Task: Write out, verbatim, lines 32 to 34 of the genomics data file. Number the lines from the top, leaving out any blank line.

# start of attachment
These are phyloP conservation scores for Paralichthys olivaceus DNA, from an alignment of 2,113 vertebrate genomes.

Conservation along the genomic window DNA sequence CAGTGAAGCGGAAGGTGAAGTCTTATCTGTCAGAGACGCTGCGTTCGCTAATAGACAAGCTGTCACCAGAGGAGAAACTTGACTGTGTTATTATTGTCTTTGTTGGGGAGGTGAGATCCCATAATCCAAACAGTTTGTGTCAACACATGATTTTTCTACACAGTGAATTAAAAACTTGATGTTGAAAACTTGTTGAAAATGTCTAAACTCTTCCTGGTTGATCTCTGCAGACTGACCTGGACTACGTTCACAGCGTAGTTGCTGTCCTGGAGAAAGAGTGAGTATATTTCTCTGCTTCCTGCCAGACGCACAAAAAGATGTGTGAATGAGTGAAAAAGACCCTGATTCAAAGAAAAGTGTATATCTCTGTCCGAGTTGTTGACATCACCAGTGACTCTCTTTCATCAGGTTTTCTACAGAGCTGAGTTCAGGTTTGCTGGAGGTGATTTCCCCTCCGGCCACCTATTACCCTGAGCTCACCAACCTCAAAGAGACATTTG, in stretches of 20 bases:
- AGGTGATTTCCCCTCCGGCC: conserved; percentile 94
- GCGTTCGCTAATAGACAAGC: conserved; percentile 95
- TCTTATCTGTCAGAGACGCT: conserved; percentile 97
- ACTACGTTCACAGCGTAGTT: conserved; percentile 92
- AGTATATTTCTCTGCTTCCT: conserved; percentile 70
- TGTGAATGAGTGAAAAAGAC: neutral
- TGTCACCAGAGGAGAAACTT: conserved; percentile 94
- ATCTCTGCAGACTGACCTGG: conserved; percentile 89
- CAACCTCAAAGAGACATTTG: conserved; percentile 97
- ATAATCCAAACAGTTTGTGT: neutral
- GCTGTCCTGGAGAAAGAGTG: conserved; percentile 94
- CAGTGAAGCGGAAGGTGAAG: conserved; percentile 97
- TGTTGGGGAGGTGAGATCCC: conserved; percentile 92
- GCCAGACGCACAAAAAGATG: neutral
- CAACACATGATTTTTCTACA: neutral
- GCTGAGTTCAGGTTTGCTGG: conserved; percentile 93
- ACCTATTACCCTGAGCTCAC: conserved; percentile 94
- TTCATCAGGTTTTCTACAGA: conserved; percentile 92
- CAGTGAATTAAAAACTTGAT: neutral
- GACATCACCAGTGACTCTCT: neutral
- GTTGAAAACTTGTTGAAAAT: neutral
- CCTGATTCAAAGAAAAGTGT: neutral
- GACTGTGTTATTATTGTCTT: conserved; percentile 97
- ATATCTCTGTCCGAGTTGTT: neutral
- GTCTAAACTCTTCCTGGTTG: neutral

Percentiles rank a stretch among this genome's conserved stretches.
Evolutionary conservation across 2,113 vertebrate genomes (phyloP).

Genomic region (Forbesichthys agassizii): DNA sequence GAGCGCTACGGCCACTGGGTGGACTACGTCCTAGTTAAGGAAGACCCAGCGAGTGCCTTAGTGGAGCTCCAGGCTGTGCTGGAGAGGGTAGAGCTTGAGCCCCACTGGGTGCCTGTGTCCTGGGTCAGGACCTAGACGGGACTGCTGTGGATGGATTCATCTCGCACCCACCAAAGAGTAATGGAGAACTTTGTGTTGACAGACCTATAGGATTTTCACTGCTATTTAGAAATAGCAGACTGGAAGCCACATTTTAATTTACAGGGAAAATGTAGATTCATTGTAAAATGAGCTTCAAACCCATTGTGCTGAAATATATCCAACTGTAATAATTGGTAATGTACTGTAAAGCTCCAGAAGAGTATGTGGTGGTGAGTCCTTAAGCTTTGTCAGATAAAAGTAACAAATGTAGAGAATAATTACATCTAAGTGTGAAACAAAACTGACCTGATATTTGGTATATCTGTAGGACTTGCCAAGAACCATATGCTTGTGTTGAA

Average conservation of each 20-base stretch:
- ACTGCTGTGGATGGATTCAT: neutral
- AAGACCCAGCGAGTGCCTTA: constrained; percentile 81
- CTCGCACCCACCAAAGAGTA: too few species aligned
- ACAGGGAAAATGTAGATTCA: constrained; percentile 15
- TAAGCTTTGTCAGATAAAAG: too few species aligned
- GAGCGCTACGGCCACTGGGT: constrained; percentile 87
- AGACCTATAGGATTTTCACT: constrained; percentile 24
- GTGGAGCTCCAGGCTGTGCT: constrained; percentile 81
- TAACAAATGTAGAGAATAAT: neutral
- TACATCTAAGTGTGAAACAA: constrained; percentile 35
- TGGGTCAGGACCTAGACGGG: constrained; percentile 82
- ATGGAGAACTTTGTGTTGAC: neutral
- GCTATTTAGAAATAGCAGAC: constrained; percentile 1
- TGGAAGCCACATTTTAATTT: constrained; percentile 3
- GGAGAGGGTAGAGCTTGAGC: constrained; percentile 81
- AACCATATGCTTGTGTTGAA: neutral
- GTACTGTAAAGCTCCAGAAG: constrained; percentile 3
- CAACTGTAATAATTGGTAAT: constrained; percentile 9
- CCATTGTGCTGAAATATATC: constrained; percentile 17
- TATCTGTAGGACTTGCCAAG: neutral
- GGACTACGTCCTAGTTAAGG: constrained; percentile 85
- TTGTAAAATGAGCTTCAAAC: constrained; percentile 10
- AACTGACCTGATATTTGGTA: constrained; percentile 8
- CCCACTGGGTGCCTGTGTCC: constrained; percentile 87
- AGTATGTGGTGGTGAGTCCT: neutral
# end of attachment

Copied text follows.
- ACTGCTGTGGATGGATTCAT: neutral
- AAGACCCAGCGAGTGCCTTA: constrained; percentile 81
- CTCGCACCCACCAAAGAGTA: too few species aligned